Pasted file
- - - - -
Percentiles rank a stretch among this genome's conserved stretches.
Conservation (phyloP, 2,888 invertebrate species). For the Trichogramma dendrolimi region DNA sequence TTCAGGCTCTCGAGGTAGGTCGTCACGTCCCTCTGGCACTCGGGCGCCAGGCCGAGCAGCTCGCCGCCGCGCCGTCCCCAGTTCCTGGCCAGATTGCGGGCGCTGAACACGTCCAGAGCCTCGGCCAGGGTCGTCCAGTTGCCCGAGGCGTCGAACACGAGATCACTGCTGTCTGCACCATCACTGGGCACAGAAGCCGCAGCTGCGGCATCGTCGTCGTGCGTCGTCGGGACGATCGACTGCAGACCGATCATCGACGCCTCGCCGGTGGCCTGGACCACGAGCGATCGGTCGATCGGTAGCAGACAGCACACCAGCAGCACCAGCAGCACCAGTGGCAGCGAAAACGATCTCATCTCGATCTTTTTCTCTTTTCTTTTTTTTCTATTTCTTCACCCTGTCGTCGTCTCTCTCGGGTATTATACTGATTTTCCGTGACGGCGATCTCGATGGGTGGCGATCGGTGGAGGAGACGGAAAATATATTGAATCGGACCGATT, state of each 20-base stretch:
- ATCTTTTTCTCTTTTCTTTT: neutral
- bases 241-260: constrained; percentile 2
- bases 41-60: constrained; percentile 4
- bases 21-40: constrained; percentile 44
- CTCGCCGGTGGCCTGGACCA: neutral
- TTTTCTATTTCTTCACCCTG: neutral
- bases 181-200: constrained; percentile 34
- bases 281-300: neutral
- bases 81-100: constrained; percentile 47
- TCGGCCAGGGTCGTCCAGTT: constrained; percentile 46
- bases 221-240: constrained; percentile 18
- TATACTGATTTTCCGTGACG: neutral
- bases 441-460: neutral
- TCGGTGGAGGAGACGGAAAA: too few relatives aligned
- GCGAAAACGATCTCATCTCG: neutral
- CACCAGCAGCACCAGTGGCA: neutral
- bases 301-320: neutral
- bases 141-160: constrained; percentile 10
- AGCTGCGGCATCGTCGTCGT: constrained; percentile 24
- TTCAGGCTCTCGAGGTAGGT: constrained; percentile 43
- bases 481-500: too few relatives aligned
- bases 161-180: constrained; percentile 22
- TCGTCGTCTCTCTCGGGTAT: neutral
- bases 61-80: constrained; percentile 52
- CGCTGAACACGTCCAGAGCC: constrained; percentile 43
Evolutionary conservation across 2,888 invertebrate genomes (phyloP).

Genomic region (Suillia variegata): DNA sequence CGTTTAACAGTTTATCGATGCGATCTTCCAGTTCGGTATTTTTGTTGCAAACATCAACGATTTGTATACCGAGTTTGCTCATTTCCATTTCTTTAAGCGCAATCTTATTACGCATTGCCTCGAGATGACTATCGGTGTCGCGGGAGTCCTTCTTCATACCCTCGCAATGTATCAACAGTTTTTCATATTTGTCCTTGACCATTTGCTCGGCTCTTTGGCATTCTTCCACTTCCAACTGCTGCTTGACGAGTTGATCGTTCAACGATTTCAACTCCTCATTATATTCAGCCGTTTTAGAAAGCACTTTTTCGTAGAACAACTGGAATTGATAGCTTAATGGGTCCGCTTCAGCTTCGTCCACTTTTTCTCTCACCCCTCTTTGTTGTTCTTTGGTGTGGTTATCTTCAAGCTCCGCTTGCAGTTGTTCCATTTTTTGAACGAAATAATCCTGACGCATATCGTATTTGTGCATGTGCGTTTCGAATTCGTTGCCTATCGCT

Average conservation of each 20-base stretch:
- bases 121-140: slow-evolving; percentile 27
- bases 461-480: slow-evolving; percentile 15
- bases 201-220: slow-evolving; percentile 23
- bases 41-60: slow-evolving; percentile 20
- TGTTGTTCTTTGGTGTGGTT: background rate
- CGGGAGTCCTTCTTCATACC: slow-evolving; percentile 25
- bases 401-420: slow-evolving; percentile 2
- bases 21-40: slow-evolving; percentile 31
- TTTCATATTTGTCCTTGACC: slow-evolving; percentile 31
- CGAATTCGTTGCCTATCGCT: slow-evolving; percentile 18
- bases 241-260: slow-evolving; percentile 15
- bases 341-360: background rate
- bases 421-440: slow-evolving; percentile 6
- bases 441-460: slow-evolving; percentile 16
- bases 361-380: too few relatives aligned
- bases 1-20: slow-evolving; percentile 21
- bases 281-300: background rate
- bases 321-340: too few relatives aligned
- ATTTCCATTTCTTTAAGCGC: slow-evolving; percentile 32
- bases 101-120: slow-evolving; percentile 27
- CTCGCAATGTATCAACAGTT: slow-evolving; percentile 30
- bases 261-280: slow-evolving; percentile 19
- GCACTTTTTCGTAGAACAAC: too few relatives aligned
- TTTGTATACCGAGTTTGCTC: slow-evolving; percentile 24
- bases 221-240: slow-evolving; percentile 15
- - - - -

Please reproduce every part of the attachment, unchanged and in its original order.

Percentiles rank a stretch among this genome's conserved stretches.
Conservation (phyloP, 2,888 invertebrate species). For the Trichogramma dendrolimi region DNA sequence TTCAGGCTCTCGAGGTAGGTCGTCACGTCCCTCTGGCACTCGGGCGCCAGGCCGAGCAGCTCGCCGCCGCGCCGTCCCCAGTTCCTGGCCAGATTGCGGGCGCTGAACACGTCCAGAGCCTCGGCCAGGGTCGTCCAGTTGCCCGAGGCGTCGAACACGAGATCACTGCTGTCTGCACCATCACTGGGCACAGAAGCCGCAGCTGCGGCATCGTCGTCGTGCGTCGTCGGGACGATCGACTGCAGACCGATCATCGACGCCTCGCCGGTGGCCTGGACCACGAGCGATCGGTCGATCGGTAGCAGACAGCACACCAGCAGCACCAGCAGCACCAGTGGCAGCGAAAACGATCTCATCTCGATCTTTTTCTCTTTTCTTTTTTTTCTATTTCTTCACCCTGTCGTCGTCTCTCTCGGGTATTATACTGATTTTCCGTGACGGCGATCTCGATGGGTGGCGATCGGTGGAGGAGACGGAAAATATATTGAATCGGACCGATT, state of each 20-base stretch:
- ATCTTTTTCTCTTTTCTTTT: neutral
- bases 241-260: constrained; percentile 2
- bases 41-60: constrained; percentile 4
- bases 21-40: constrained; percentile 44
- CTCGCCGGTGGCCTGGACCA: neutral
- TTTTCTATTTCTTCACCCTG: neutral
- bases 181-200: constrained; percentile 34
- bases 281-300: neutral
- bases 81-100: constrained; percentile 47
- TCGGCCAGGGTCGTCCAGTT: constrained; percentile 46
- bases 221-240: constrained; percentile 18
- TATACTGATTTTCCGTGACG: neutral
- bases 441-460: neutral
- TCGGTGGAGGAGACGGAAAA: too few relatives aligned
- GCGAAAACGATCTCATCTCG: neutral
- CACCAGCAGCACCAGTGGCA: neutral
- bases 301-320: neutral
- bases 141-160: constrained; percentile 10
- AGCTGCGGCATCGTCGTCGT: constrained; percentile 24
- TTCAGGCTCTCGAGGTAGGT: constrained; percentile 43
- bases 481-500: too few relatives aligned
- bases 161-180: constrained; percentile 22
- TCGTCGTCTCTCTCGGGTAT: neutral
- bases 61-80: constrained; percentile 52
- CGCTGAACACGTCCAGAGCC: constrained; percentile 43
Evolutionary conservation across 2,888 invertebrate genomes (phyloP).

Genomic region (Suillia variegata): DNA sequence CGTTTAACAGTTTATCGATGCGATCTTCCAGTTCGGTATTTTTGTTGCAAACATCAACGATTTGTATACCGAGTTTGCTCATTTCCATTTCTTTAAGCGCAATCTTATTACGCATTGCCTCGAGATGACTATCGGTGTCGCGGGAGTCCTTCTTCATACCCTCGCAATGTATCAACAGTTTTTCATATTTGTCCTTGACCATTTGCTCGGCTCTTTGGCATTCTTCCACTTCCAACTGCTGCTTGACGAGTTGATCGTTCAACGATTTCAACTCCTCATTATATTCAGCCGTTTTAGAAAGCACTTTTTCGTAGAACAACTGGAATTGATAGCTTAATGGGTCCGCTTCAGCTTCGTCCACTTTTTCTCTCACCCCTCTTTGTTGTTCTTTGGTGTGGTTATCTTCAAGCTCCGCTTGCAGTTGTTCCATTTTTTGAACGAAATAATCCTGACGCATATCGTATTTGTGCATGTGCGTTTCGAATTCGTTGCCTATCGCT

Average conservation of each 20-base stretch:
- bases 121-140: slow-evolving; percentile 27
- bases 461-480: slow-evolving; percentile 15
- bases 201-220: slow-evolving; percentile 23
- bases 41-60: slow-evolving; percentile 20
- TGTTGTTCTTTGGTGTGGTT: background rate
- CGGGAGTCCTTCTTCATACC: slow-evolving; percentile 25
- bases 401-420: slow-evolving; percentile 2
- bases 21-40: slow-evolving; percentile 31
- TTTCATATTTGTCCTTGACC: slow-evolving; percentile 31
- CGAATTCGTTGCCTATCGCT: slow-evolving; percentile 18
- bases 241-260: slow-evolving; percentile 15
- bases 341-360: background rate
- bases 421-440: slow-evolving; percentile 6
- bases 441-460: slow-evolving; percentile 16
- bases 361-380: too few relatives aligned
- bases 1-20: slow-evolving; percentile 21
- bases 281-300: background rate
- bases 321-340: too few relatives aligned
- ATTTCCATTTCTTTAAGCGC: slow-evolving; percentile 32
- bases 101-120: slow-evolving; percentile 27
- CTCGCAATGTATCAACAGTT: slow-evolving; percentile 30
- bases 261-280: slow-evolving; percentile 19
- GCACTTTTTCGTAGAACAAC: too few relatives aligned
- TTTGTATACCGAGTTTGCTC: slow-evolving; percentile 24
- bases 221-240: slow-evolving; percentile 15